Brisbane Street Art Festival- (BSAF) have had a fundamental role in contributing with the cultural sector in Australia, providing a multi-disciplinary platform where artists in and outside the country borders can participate.
This year, BSAF took place from March 31st to April 15th, transforming the city’s walls with amazing artistic interventions, with the intention to generate different ways of interaction between the community and the public space. The BSAF 2018 included 50 international artists, who created more than 50 large scale murals throughout South Brisbane, Spring Hill, Fortitude Valley, Paddington, Annerley and Brisbane’s CBD. The festival’s highlight was the participation of the most important Australian urban artists, such as Sofles, Gus Eagleton, Fuzeillear or Emmanuel Moore, as well as the attendance of several artists from around the world, as Kenji Chai and Cloakwork from Malaysia, Tuyuloveme from Indonesia, Bao Ho from Hong Kong, Rosie Wood from England, Gris One from Colombia and Said Dokins from Mexico.
The team of Brisbane Street Art Festival had worked very close to Alethea Beetson, director of Digi Youth Arts, an organization dedicated to protect aboriginal cultures, assuring that the program supports and nourishes aboriginal artists, and encouraging that some murals reflect the stories of these communities. In collaboration with this organization, Said Dokins developed a series of monumental mural interventions entitled ‘Sleeping Languages in Queensland’ to call attention to the lost aboriginal cultures of Australia.
The first intervention was the piece ‘Stories of a Word’, located in the Queensland University of Technology, QUT, where the artist captured the words and phrases used by members of different communities in Queensland, through an exercise of participatory art in which Dokins spoke and interviewed a number of local people, looking for key words and specific phrases that refer to local culture, and asking them to share with him a story of Queensland with a single word. He put together those symbolic words in a vibrant composition on a wall over 200 m2 .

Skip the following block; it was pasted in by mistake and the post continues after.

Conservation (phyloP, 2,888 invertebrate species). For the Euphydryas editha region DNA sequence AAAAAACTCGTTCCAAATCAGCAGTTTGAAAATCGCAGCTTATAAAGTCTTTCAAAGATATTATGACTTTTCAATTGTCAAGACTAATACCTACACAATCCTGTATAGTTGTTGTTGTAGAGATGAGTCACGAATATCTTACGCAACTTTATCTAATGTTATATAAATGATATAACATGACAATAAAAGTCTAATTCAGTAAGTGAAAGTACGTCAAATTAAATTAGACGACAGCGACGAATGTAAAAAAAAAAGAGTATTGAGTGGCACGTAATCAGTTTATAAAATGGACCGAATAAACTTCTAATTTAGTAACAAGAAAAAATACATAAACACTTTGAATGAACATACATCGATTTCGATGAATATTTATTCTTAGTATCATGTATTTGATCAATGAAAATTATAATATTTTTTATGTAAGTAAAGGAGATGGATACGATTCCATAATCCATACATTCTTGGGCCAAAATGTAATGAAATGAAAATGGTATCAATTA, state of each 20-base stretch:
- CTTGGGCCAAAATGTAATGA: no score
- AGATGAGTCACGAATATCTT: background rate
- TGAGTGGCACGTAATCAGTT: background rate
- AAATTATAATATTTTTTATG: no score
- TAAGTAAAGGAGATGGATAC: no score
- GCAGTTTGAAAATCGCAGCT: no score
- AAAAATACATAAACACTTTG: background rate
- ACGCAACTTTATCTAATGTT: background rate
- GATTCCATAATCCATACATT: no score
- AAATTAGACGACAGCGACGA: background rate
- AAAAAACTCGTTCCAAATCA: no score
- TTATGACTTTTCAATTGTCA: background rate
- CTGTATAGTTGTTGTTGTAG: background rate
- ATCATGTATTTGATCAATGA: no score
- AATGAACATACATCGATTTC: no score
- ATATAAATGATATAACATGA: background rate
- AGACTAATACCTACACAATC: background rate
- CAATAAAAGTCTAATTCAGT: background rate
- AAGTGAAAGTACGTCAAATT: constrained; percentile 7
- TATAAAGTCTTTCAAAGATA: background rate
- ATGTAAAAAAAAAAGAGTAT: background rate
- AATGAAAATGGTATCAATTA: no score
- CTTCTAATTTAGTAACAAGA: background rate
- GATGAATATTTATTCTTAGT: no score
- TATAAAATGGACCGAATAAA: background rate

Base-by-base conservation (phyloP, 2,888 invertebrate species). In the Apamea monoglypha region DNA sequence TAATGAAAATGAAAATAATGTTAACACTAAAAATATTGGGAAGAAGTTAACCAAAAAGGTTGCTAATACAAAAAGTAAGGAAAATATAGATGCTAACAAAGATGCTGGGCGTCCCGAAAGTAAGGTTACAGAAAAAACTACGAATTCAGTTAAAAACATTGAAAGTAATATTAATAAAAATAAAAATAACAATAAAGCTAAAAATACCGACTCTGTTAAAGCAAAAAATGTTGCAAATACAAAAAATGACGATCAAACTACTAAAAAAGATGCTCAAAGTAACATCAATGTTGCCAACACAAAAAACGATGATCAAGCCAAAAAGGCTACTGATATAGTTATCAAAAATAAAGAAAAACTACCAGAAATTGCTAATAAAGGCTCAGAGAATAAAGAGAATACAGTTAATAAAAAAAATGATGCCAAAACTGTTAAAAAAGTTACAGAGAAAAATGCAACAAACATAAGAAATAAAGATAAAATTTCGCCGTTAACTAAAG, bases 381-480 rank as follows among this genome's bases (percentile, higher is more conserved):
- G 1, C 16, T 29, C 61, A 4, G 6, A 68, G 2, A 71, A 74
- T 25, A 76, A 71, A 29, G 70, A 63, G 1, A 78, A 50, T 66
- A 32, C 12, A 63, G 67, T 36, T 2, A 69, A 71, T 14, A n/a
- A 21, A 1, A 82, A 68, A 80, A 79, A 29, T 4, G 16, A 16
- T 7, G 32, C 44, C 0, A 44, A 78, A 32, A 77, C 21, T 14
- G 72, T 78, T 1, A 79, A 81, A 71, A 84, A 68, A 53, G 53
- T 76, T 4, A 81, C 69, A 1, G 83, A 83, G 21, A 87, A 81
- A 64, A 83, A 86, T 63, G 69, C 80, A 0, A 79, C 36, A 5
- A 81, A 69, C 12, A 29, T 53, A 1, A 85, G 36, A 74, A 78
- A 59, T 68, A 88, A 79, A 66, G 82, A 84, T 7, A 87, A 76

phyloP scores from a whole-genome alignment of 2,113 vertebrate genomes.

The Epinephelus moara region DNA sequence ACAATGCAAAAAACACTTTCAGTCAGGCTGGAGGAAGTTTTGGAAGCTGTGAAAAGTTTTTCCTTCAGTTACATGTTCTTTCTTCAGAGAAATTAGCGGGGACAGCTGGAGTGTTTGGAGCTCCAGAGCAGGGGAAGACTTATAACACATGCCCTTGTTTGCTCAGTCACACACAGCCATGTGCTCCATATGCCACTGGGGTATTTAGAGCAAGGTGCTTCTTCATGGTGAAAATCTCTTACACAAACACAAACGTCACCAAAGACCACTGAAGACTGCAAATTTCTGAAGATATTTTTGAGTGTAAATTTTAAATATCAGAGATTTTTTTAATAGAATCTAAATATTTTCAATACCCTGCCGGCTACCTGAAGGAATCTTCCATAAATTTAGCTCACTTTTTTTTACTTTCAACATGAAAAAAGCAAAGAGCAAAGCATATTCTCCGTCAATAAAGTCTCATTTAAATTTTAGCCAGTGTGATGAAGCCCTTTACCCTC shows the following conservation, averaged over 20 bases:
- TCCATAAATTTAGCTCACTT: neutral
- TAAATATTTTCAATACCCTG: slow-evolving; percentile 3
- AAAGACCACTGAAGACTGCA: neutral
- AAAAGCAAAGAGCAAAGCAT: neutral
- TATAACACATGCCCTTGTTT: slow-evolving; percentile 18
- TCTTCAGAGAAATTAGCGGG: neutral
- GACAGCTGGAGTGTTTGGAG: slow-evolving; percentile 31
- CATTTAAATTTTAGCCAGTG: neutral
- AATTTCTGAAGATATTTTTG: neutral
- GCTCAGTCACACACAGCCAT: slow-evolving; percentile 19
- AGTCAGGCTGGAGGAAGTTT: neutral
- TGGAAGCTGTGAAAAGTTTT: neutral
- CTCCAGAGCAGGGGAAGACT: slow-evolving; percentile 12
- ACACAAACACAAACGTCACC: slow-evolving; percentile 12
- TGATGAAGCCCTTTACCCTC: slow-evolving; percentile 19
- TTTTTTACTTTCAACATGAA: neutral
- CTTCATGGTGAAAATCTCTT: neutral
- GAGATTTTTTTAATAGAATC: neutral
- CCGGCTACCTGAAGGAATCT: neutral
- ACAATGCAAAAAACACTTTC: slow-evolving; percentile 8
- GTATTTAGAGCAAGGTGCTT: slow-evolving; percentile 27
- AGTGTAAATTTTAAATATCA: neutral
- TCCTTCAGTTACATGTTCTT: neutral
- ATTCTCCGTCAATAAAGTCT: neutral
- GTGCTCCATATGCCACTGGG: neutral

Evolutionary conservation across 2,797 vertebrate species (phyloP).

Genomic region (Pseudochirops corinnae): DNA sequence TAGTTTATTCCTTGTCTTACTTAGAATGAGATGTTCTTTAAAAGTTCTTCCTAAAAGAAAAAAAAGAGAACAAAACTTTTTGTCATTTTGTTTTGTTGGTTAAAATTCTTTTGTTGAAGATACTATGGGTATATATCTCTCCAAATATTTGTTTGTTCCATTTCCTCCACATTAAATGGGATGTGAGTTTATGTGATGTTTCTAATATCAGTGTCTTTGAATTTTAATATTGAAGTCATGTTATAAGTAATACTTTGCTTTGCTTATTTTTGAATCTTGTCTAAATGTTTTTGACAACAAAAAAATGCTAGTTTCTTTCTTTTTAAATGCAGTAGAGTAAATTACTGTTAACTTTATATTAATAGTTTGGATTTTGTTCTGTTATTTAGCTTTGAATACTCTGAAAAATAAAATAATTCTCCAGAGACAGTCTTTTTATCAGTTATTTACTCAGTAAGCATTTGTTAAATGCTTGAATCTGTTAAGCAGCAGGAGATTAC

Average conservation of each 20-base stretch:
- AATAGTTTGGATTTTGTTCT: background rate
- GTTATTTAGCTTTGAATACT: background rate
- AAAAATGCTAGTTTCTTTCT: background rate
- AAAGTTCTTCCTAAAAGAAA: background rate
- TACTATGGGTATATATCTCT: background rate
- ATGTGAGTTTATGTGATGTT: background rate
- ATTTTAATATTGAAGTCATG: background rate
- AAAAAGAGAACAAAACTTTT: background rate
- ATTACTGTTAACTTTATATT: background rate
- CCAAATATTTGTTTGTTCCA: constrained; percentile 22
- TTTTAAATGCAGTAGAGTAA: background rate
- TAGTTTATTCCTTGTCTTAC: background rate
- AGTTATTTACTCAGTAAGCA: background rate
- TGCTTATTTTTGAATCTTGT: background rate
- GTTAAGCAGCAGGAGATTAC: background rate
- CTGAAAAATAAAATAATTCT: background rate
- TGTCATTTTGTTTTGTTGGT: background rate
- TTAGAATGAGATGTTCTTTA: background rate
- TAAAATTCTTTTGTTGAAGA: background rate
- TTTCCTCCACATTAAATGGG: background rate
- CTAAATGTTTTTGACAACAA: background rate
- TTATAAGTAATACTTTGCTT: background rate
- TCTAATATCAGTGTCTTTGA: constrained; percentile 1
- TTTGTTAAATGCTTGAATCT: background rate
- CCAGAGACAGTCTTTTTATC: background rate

The second mural named ‘The Lost River’ was painted in the neighbourhood of Bowen Hills, where Dokins used his unique urban calligraphy style to write the names of the indigenous languages of Queensland area, setting the words on the surface of the wall, as if it was an encrypted river, flowing. This mural was accomplished with the aid and support of aboriginal organizations, specialists and members of indigenous communities.
These murals are an acknowledgement to the Traditional Owners of the lands of this city and of all Queensland. A tribute to the Aboriginal and Torres Strait Islanders, people who have been displaced from their communities, their lands and who were forbidden to speak their language, perform their ceremonies and practice their culture.
Through a composition inspired by Indigenous engagement and cultural expression, I made this calligraphic piece that references approximately 125 Queensland Indigenous languages, most of them considered endangered. On the same wall I included the name and the stories of people I met in Brisbane, creating a collective history, where the words that describe nature and cultural diversity intertwine with colonial and globalization references.
This history represents the aboriginal ghostly inscription that circulates between the past and the present.